Use These to Time-Travel Back to a Bygone Age of Corner Taverns

Oh, to go back to those days of the ‘50s and ’60s, when jazz organ trios ruled the corner taprooms. You know the décor – wornout wooden floors, Schlitz beer signs, creaky vinyl barstools, a little spot under the rabbit-eared TV for the band. The road warriors of the genre -- Jimmy Smith, Jack McDuff, Jimmy McGriff, Shirley Scott, Richard “Groove” Holmes -- were blues and boogaloo specialists who knew how to electrify their surroundings. They made jazz that doesn’t make your brain hurt, greasy feelgood grooves that could percolate for ten or twenty minutes no problem. There’s some of this wonderful stuff in 1000 Recordings To Hear Before You Die – see Smith’s classic Back at the Chicken Shack, pg. 717-718 – but probably not enough. That’s because these musicians were far more interesting live than in the studio, and because the records each made are very similar. Below, a handful of jazz-organ titles that might just transport you to the taverns of a bygone age…

  • Groove Holmes: After Hours (1962, Pacific Jazz) and On Basie’s Bandstand (Prestige, recorded 1966, release 2003). Two glimpses of the most underappreciated demon of the organ, the first a boppish date with Joe Pass, the second a blistering live performance recorded by Rudy Van Gelder at Count Basie’s club in Harlem. Cue up the freakishly fast “(Back Home Again in) Indiana” to hear Holmes make the Hammond B3 fly.
  • Shirley Scott: Queen of the Organ (1964, Impulse!). It took gumption for a woman to thrive in the “boy’s club” of jazz in the 1960s, and Shirley Scott had plenty. She brings fury and finesse to this Newark club gig from 1964, with then-husband Stanley Turrentine on tenor. Everything moves with a calm, easy-swinging demeanor.
  • Jack McDuff and Gene Ammons: Brother Jack Meets the Boss (1962, OJC). This sparkling summit features Jack McDuff, who had a distinctively percussive organ attack, and tenorman Gene Ammons, a master of soulful and perpetually unhurried saxophone.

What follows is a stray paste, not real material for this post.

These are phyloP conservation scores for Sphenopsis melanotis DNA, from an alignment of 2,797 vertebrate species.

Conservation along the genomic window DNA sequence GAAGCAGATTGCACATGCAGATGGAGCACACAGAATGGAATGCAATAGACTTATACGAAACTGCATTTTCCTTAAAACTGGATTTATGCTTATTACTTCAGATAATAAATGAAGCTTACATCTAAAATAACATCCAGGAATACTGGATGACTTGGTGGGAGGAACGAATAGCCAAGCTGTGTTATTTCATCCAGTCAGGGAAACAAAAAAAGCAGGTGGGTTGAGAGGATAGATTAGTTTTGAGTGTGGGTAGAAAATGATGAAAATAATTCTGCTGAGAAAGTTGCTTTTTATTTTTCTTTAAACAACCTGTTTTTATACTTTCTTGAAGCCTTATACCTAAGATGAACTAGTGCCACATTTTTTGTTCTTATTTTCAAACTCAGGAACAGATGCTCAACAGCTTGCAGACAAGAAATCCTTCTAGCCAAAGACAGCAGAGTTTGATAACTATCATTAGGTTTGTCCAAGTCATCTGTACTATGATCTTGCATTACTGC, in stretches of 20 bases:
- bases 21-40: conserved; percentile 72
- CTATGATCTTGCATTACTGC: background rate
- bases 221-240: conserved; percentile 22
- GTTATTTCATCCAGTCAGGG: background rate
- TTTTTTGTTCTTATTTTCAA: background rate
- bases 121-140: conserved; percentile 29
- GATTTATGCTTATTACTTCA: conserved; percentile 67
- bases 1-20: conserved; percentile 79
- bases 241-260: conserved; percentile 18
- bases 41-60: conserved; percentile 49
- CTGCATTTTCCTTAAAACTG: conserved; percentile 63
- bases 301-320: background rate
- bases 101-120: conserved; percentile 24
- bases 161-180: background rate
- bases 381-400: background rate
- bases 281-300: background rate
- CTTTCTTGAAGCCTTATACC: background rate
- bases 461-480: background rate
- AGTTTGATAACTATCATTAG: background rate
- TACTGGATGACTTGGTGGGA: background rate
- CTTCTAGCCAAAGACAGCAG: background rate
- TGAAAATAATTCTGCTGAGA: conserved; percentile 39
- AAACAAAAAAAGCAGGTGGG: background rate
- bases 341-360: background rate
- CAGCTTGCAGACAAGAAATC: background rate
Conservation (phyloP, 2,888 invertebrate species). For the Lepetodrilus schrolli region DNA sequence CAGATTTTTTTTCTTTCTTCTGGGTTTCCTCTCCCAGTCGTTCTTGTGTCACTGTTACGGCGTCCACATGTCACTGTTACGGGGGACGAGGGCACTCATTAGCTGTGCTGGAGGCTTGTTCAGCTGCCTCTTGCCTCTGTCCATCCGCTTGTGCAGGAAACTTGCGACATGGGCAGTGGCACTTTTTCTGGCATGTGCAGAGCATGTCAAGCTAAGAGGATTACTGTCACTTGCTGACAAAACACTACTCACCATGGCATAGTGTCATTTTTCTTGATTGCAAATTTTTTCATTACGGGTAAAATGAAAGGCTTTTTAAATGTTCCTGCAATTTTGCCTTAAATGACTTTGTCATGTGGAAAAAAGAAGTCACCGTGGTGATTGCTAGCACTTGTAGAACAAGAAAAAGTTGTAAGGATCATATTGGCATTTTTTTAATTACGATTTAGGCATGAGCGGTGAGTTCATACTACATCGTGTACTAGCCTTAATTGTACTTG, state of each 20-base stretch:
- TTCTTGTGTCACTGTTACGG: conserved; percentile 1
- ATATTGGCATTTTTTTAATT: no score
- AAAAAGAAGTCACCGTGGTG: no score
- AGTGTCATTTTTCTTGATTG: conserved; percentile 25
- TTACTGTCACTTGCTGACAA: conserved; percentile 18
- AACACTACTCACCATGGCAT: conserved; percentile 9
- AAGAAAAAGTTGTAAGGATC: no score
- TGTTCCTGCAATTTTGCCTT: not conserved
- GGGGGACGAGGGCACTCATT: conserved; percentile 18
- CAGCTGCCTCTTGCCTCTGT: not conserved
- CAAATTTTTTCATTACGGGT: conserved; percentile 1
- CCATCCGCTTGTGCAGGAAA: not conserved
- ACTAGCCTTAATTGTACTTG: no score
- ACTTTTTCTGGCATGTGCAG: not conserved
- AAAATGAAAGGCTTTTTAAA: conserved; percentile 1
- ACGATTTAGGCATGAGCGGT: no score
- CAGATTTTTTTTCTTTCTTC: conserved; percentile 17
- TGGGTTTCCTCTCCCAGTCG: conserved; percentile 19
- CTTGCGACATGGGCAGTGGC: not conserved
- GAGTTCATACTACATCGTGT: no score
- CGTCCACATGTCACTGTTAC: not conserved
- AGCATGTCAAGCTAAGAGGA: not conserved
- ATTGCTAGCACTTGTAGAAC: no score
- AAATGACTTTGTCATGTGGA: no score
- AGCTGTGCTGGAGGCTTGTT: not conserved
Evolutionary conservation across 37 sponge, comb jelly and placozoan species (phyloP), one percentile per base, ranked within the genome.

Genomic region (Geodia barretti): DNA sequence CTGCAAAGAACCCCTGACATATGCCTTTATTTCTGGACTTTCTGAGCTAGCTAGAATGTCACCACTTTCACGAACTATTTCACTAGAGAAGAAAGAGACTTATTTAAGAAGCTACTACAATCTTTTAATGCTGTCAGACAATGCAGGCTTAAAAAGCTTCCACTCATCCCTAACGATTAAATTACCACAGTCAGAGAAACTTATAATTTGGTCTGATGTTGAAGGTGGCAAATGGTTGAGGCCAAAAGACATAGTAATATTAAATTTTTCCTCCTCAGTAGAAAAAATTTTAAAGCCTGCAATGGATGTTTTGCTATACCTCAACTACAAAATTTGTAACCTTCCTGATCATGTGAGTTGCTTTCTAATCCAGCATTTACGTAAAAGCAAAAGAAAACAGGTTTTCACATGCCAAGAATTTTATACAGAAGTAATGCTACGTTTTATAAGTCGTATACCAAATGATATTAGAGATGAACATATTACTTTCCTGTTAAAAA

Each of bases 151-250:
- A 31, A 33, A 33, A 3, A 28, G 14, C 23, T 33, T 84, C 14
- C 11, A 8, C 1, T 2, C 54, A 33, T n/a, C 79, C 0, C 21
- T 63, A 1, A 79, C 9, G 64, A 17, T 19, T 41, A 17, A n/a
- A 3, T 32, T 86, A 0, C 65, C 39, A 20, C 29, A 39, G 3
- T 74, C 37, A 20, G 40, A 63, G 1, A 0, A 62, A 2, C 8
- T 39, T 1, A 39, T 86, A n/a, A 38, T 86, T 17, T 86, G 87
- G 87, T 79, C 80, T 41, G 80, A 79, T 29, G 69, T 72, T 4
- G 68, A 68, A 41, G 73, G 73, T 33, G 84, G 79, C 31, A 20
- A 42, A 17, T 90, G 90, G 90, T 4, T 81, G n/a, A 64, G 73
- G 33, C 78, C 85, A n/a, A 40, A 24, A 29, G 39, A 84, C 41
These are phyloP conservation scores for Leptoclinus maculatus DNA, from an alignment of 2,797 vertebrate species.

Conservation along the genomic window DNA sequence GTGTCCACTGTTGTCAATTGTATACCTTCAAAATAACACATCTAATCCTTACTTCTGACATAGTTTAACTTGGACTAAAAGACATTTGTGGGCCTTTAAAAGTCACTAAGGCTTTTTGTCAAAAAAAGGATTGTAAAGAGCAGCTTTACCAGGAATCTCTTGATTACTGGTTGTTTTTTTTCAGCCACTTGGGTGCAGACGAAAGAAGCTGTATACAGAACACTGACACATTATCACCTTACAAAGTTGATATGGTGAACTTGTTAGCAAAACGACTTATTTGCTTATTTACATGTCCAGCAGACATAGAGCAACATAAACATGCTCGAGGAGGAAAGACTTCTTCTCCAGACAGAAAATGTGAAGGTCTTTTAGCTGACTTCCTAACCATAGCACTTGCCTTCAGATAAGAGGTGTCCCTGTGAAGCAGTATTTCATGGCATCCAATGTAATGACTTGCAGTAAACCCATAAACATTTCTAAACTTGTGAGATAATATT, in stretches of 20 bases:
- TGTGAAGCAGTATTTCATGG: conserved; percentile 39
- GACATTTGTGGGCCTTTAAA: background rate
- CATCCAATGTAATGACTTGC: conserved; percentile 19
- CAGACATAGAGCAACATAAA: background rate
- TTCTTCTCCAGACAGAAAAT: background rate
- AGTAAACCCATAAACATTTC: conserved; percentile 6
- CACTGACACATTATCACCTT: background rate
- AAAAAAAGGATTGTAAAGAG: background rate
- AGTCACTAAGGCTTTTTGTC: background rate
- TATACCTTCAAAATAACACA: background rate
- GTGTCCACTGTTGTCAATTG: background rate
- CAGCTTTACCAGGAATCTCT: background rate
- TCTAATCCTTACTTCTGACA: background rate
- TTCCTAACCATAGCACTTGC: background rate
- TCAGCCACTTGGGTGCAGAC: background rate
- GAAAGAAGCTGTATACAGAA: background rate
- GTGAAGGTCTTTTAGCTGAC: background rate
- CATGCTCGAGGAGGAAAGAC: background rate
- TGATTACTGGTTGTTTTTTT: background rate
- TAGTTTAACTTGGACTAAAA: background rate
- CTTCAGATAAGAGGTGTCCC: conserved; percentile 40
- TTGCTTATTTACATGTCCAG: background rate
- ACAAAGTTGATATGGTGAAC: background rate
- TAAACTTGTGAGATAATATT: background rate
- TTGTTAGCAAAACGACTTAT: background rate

• Don Patterson: Dem New York Dues (1969, Prestige). Don Patterson was another unsung organ titan, a daredevil who’d interpolate tricky bebop runs into otherwise ordinary blues. This burning session features tenormen George Coleman and Houston Person, and the great guitarist Pat Martino.
  • Danny Gatton, Joey DeFrancesco: Relentless (1994, Big Mo). Joey DeFrancesco gets credit for upholding (and at times extending) the jazz organ tradition. But on this fantastic blowing session, it’s the late guitarist Danny Gatton who revitalizes the formulas, by lunging outside of blues convention in ways that challenge DeFrancesco. Every chorus is a new adventure.

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#1 from Matt, New York, NY - 09/03/2008 11:43

Excellent call on the Groove Holmes album; regretfully, it has been out of print for some time.  Though of a different era and prone to experimentations of the sort that might generally preclude their suitability for mention here, I recommend for listeners the two albums recorded by contemporary organ trio Medeski, Martin & Wood with guitarist John Scofield: “A Go Go” (1998, cataloged for Scofield) and “Out Louder” (2006, an MMW release), which both groove like hell and contain some of the most appealing work recorded by either entity in their entire respective catalogs.

As for Jimmy Smith I’ll admit to being disappointed in seeing “Chicken Shack” as the lone entry in the book.  Fine though it is, I’m firmly of the opinion that Smith’s best work is found elsewere; namely, the unbelievably great double-disc “Groovin at Small’s Paradise” (1957, Blue Note), which captures Smith in the live setting in which he is best appreciated.  It was brought back into circulation in a well-remastered edition in 1999 and the generous running time makes it the perfect introduction to the artist.  However, the best album on which Smith appears is, in my opinion, his fiery 1966 summit meeting with guitarist Wes Montgomery, “The Dynamic Duo.” A swan song of sorts for both artists, it is one of the greatest and best-loved mainstream jazz albums of the sixties, and I was sorry to see that it did not make the book. 

Lastly, though it represents Smith in a different capacity, there is the classic early-‘70s funk of “Root Down” so enthralled the members of the Beastie Boys that it induced them to learn to properly play instruments and record numerous homages during the first half of the ‘90s.

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